Police were "strong-armed" into giving a BBC reporter information about an investigation into pop singer Sir Cliff Richard, a High Court judge has heard.
Richard is suing the BBC and South Yorkshire Police for defamation after a search of his apartment in Sunningdale, Berkshire, in August 2014, was broadcasted live on TV by the public service broadcaster.
The 76-year-old has taken legal action after reports by the BBC named him as a suspected sex offender.
The BBC denied the allegation saying they plan to defend themselves "vigorously".
Richard says his privacy was invaded and that he had suffered "profound and long-lasting" damage. The entertainer is now seeking "very substantial" damages.
Although Richard was never arrested, it took until June 2016 for prosecutors to rule out charges against him.
At a preliminary hearing at the High Court in London on Wednesday (1 March), a barrister representing Richard outlined differing stances taken by South Yorkshire Police and the BBC.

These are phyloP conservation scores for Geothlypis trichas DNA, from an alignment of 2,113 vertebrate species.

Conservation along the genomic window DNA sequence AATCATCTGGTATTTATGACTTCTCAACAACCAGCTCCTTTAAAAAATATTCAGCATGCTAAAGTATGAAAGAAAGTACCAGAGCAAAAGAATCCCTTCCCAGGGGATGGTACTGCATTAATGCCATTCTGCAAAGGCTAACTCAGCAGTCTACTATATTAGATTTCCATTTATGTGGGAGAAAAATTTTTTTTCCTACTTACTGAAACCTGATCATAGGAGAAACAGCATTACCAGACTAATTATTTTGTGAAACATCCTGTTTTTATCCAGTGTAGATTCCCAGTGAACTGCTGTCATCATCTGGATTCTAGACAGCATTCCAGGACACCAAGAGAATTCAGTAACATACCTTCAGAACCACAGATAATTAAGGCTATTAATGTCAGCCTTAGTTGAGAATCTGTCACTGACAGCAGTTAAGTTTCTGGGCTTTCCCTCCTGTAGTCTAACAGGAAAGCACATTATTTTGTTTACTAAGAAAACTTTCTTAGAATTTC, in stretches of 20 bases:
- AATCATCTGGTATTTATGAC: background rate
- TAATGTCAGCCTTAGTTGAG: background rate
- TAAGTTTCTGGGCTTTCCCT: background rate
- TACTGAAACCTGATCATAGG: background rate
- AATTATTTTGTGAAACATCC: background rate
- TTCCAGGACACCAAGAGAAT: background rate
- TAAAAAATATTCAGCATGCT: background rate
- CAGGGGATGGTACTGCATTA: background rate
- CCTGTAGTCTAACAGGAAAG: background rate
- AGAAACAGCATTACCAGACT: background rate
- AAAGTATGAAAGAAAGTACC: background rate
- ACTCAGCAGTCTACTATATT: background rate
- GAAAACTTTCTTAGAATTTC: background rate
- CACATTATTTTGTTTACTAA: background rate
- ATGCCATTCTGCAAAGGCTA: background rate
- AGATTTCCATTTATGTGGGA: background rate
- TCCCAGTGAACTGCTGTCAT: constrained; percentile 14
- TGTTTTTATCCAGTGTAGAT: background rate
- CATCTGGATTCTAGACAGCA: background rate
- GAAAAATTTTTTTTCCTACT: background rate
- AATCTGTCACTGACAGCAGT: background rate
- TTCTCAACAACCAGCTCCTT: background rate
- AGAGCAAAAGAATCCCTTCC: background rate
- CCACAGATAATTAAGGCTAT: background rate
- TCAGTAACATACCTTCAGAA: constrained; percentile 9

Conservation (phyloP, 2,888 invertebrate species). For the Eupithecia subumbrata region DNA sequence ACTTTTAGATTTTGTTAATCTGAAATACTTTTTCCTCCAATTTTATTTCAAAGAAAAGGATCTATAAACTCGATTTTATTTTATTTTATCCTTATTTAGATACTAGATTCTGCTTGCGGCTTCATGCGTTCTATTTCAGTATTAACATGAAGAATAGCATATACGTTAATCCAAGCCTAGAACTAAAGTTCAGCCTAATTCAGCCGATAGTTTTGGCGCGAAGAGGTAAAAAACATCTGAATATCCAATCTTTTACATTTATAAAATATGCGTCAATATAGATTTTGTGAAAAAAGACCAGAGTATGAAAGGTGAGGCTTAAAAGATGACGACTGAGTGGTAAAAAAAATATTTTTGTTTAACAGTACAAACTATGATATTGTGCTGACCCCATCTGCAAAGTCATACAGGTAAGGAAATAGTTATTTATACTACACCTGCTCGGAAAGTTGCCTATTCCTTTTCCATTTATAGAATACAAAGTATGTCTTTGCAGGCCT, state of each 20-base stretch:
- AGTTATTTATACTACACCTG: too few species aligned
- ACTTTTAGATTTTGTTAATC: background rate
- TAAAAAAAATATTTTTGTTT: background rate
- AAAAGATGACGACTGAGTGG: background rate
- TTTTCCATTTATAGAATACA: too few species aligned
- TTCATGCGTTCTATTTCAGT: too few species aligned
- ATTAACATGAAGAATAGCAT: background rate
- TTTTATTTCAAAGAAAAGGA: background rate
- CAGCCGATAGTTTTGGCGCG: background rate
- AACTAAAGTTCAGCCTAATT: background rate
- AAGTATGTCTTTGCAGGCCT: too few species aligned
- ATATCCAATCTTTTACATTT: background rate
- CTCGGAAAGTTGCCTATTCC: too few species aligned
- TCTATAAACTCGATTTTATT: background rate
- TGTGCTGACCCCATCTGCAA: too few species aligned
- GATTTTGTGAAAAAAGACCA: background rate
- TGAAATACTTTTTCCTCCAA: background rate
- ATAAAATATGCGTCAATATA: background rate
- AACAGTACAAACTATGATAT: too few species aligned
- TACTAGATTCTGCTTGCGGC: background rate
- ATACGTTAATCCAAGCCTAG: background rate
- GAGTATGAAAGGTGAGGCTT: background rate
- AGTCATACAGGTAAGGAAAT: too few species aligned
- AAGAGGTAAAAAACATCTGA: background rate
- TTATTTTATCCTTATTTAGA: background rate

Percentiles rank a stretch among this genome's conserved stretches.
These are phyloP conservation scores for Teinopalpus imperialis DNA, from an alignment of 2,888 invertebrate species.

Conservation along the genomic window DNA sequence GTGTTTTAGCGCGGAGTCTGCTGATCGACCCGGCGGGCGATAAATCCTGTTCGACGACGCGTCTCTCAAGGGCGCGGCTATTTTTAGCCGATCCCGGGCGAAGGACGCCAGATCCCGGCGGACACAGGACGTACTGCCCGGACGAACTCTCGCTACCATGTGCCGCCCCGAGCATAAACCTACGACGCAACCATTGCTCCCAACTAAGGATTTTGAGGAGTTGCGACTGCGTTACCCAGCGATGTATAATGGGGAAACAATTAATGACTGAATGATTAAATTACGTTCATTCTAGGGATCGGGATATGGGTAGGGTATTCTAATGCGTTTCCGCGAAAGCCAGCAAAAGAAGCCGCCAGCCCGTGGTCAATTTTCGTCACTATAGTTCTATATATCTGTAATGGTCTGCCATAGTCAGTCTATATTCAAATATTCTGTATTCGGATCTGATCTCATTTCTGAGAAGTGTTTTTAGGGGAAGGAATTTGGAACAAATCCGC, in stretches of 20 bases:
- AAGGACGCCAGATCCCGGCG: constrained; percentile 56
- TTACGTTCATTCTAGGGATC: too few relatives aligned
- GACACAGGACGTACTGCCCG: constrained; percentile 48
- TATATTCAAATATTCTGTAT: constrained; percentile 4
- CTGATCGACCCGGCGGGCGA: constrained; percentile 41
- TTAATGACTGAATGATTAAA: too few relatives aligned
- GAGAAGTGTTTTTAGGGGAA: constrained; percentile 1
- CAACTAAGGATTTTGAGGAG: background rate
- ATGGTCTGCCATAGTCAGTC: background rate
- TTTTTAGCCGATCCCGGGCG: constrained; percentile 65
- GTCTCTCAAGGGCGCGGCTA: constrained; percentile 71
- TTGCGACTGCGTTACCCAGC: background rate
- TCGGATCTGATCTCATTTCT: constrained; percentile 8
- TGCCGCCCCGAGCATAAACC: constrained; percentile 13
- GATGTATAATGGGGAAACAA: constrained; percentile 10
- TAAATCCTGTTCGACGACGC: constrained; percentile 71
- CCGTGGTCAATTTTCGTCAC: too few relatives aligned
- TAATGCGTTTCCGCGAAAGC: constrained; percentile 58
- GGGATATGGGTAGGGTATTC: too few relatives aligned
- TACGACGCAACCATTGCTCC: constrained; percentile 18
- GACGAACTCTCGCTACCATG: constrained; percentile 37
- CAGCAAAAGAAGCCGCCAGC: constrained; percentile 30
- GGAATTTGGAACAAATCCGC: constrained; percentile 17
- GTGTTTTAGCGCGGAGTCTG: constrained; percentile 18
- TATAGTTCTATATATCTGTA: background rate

"South Yorkshire Police's case is that they were effectively strong-armed into co-operating," said Justin Rushbrooke QC according to the Guardian.
"The BBC say not so. All [a reporter] did was to say he knew that [Sir Cliff] was being investigated by South Yorkshire Police."
The singer, who says he has spent more than £1m ($1.22m) in legal bills, did not attend the hearing.
Richard also says he has sold the apartment that was searched because the prospect of living somewhere which had been "so publicly violated" distressed him.
In December a BBC spokeswoman said to The Independent that the broadcaster had reported Richard's "full denial" of the allegations from the start.
"As we have said on several occasions, we are very sorry that Sir Cliff Richard has suffered distress," she said. "However, we have now submitted our response to this claim and will defend ourselves vigorously."
"It is the BBC's responsibility to report fully stories that are in the public interest. Police investigations into prominent figures in public life are, of course, squarely in the public interest."
South Yorkshire Police were forced to apologise to Richard "for the additional anxiety caused" by the force's "initial handling of the media interest" in its investigation.
The court heard how in 2013 London's Metropolitan Police were approached by a man who alleged he had been sexually assaulted as a child by Richard at a public event at Sheffield United's Bramall Lane football stadium in 1985.
The investigation was passed to South Yorkshire Police in July 2014 before Richard's apartment was raided.